Computer Info:

Currently - Custom built i386 computer running Solaris 10 10/08 FreeBSD V8.0 connected to the Internet via a static IP and DSL connection in Windham, ME. Server contains the following components

  • Foxconn A7VMX-K motherboard
  • AMD Athlon 64 X2 5000 Brisbane 2.6GHz Socket AM2 65W Dual-Core Processor
  • Kingston 2GB 240-Pin DDR2 SDRAM DDR2 800 (PC2 6400)
  • (2) 320GB WD SATA hard drives setup as mirrors running ZFS
  • 20x SATA DVD+-R drive
  • Super generic case, power supply, etc

    In a former life - Sun Ultrasparc 10, 440MHz, 1024MB RAM, (2) 80GB IDE HDs setup as mirrors running Solaris 10 connected to the Internet via a DSL connection in Portland, Maine, USA.

  • Computer aliases:

    The hostname is josie, but this computer is also known as &

    Why Oracle Sucks:

    I've run Solaris on my personal internet/home server for close to 10 years, going through several iterations of Sparc and UltraSparc hardware and corresponding versions of Solaris, eventually switching over to Solaris x86 a year ago. It was great. I thoroughly enjoyed running Solaris and the free support and security patches I could get. However that all changed when Oracle bought Sun earlier this year and stopped providing security patches to users without a service contract. However the real death knell for Solaris was when Oracle decided to drop support for OpenSolaris, which effectively killed the project. Thanks to Oracle's idiotic decisions to try to squeeze money out of their Sun acquisitions, I can no longer promote Solaris as an operating system to use, particularly not for home/personal use.

    Upon deciding to switch the server OS, I had to find an adequate replacement. I ended up deciding on FreeBSD. OpenBSD and Linux were also contenders, but FreeBSDs support for ZFS and it's record for server performance won me over. I've still got much to learn about the admin differences, but so far I'm very pleased with FreeBSD and wholly endorse it for any server OS.

    What to find on this computer:

    Security Enhancements -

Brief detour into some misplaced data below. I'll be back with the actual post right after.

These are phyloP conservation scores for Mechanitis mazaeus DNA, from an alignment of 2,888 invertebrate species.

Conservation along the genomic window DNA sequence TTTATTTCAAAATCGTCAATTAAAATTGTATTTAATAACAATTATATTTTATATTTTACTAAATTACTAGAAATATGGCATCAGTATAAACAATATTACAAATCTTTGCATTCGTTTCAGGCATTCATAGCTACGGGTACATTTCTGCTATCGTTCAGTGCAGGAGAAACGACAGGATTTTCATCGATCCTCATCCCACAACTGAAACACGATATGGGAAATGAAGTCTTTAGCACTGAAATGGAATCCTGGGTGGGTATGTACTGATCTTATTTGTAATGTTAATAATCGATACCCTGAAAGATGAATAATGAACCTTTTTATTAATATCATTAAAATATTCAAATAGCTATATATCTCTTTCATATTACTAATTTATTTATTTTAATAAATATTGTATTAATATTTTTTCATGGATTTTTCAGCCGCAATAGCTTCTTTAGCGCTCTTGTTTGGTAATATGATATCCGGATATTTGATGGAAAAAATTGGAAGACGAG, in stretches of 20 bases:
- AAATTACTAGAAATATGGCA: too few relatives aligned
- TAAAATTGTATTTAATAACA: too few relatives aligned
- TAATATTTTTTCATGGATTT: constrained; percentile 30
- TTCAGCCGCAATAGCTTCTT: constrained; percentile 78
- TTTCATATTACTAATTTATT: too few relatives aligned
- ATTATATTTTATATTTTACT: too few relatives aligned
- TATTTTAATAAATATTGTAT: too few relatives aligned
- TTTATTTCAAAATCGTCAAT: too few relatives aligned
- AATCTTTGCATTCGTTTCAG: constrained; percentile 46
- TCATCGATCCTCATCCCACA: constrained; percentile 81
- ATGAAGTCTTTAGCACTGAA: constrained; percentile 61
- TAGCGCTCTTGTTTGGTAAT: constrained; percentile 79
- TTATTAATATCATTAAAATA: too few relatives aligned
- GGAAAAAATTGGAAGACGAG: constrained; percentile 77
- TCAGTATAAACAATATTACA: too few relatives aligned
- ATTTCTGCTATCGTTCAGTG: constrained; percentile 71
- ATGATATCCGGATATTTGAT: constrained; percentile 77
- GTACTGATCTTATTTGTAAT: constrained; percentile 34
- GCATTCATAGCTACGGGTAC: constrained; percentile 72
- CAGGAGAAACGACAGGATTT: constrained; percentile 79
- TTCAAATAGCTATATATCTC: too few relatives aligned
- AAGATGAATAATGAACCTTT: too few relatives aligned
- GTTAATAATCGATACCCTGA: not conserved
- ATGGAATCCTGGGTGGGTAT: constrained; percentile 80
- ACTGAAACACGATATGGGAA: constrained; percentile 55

• SSH: Secure Shell (v. 2.x), a replacement for rlogin that provides encrypted communication. An excellent ssh program for Windows is Putty. Alternatively, try this local Java SSH client

  • Secure Apache (https) in addition to regular mode. We haven't paid Verisign or any of those other corporations for a "authenticated" SSL certificate, so ignore any warnings you see about the certificate, we signed it oursevles! ;-)

  • VSFTPD - an open-source highly configurable ftp server with a focus on security. It supports TLS and SSL encryption and authentication. (Core FTP LE is a nice free windoze FTP client with support for TLS and SSL)

  • Other various things I haven't gotten around to mentioning...

  • Other things (not on josie, but just cool stuff)

    SAL: Scientific Applications on Linux. Very cool site for scientific/engineering apps and great for finding libraries/languages/etc.

    SDL Programming: Want to write a game for Linux? The SDL library is great for this sort of project. This is what I'm using on my Project Piedmont game that I'm slowly working on. (ok, it's been on haitus for 4 years...)

    Router on a disk: Want to set up an old computer as a router or for sharing one connection among many computers (IPmasq)? Check this out, it's everything you'll need and fits on one disk. Boot directly from the disk, hard drive not required!

    VNC: Virtual Network Computing. It's kinda like an X-server, but not quite. This client/server set of programs allow you to run your X desktop from any networked computer (even from a web browser). Kinda handy.

    Perl: Who doesn't love Perl, eh? This is great for writing little cgi scripts, like for getting a daily Paulism.


    Leftover Linux Stuff:

    Free S/WAN: An implementation of IPSec (Internet Protocol Security) for Linux and Unix. Provides encryption for IP traffics and allows easy implementation for VPNs.

    Replay Associates: Your onestop for security programs for Linux/Unix. Red Hat didn't include most security related programs in Red Hat 6.0 (way to go US gov't!), but this site has everything you'd every want for securing Linux.

    Generating an SSL Certificate with Apache+mod_ssl

    Useful Solaris Administration Info: This is some info we've learned along the way on administering Solaris.